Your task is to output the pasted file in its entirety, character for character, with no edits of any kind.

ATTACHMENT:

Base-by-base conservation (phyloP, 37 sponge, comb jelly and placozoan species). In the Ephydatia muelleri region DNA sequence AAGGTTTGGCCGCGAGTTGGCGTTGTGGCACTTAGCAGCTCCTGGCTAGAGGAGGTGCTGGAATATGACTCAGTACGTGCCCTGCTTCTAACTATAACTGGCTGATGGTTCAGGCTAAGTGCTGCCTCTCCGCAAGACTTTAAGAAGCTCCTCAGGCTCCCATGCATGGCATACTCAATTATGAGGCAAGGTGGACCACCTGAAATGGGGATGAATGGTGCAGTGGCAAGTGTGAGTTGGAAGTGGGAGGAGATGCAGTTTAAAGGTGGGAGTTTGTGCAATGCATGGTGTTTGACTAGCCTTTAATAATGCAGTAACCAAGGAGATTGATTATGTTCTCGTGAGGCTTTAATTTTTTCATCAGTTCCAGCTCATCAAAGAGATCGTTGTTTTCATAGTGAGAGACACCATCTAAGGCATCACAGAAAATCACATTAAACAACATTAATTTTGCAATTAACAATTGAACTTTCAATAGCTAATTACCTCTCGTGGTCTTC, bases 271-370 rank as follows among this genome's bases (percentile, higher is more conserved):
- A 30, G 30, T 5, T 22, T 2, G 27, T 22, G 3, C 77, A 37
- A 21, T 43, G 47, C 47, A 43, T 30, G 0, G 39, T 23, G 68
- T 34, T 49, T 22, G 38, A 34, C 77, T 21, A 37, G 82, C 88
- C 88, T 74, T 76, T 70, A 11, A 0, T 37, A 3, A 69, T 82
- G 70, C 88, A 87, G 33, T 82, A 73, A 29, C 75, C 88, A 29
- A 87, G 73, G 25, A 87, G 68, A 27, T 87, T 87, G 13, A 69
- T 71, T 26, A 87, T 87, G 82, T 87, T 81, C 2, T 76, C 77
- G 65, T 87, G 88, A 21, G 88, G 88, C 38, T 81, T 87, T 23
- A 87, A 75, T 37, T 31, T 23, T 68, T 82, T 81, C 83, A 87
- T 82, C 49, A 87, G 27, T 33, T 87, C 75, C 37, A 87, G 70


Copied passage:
Base-by-base conservation (phyloP, 37 sponge, comb jelly and placozoan species). In the Ephydatia muelleri region DNA sequence AAGGTTTGGCCGCGAGTTGGCGTTGTGGCACTTAGCAGCTCCTGGCTAGAGGAGGTGCTGGAATATGACTCAGTACGTGCCCTGCTTCTAACTATAACTGGCTGATGGTTCAGGCTAAGTGCTGCCTCTCCGCAAGACTTTAAGAAGCTCCTCAGGCTCCCATGCATGGCATACTCAATTATGAGGCAAGGTGGACCACCTGAAATGGGGATGAATGGTGCAGTGGCAAGTGTGAGTTGGAAGTGGGAGGAGATGCAGTTTAAAGGTGGGAGTTTGTGCAATGCATGGTGTTTGACTAGCCTTTAATAATGCAGTAACCAAGGAGATTGATTATGTTCTCGTGAGGCTTTAATTTTTTCATCAGTTCCAGCTCATCAAAGAGATCGTTGTTTTCATAGTGAGAGACACCATCTAAGGCATCACAGAAAATCACATTAAACAACATTAATTTTGCAATTAACAATTGAACTTTCAATAGCTAATTACCTCTCGTGGTCTTC, bases 271-370 rank as follows among this genome's bases (percentile, higher is more conserved):
- A 30, G 30, T 5, T 22, T 2, G 27, T 22, G 3, C 77, A 37
- A 21, T 43, G 47, C 47, A 43, T 30, G 0, G 39, T 23, G 68
- T 34, T 49, T 22, G 38, A 34, C 77, T 21, A 37, G 82, C 88
- C 88, T 74, T 76, T 70, A 11, A 0, T 37, A 3, A 69, T 82
- G 70, C 88, A 87, G 33, T 82, A 73, A 29, C 75, C 88, A 29
- A 87, G 73, G 25, A 87, G 68, A 27, T 87, T 87, G 13, A 69
- T 71, T 26, A 87, T 87, G 82, T 87, T 81, C 2, T 76, C 77
- G 65, T 87, G 88, A 21, G 88, G 88, C 38, T 81, T 87, T 23
- A 87, A 75, T 37, T 31, T 23, T 68, T 82, T 81, C 83, A 87
- T 82, C 49, A 87, G 27, T 33, T 87, C 75, C 37, A 87, G 70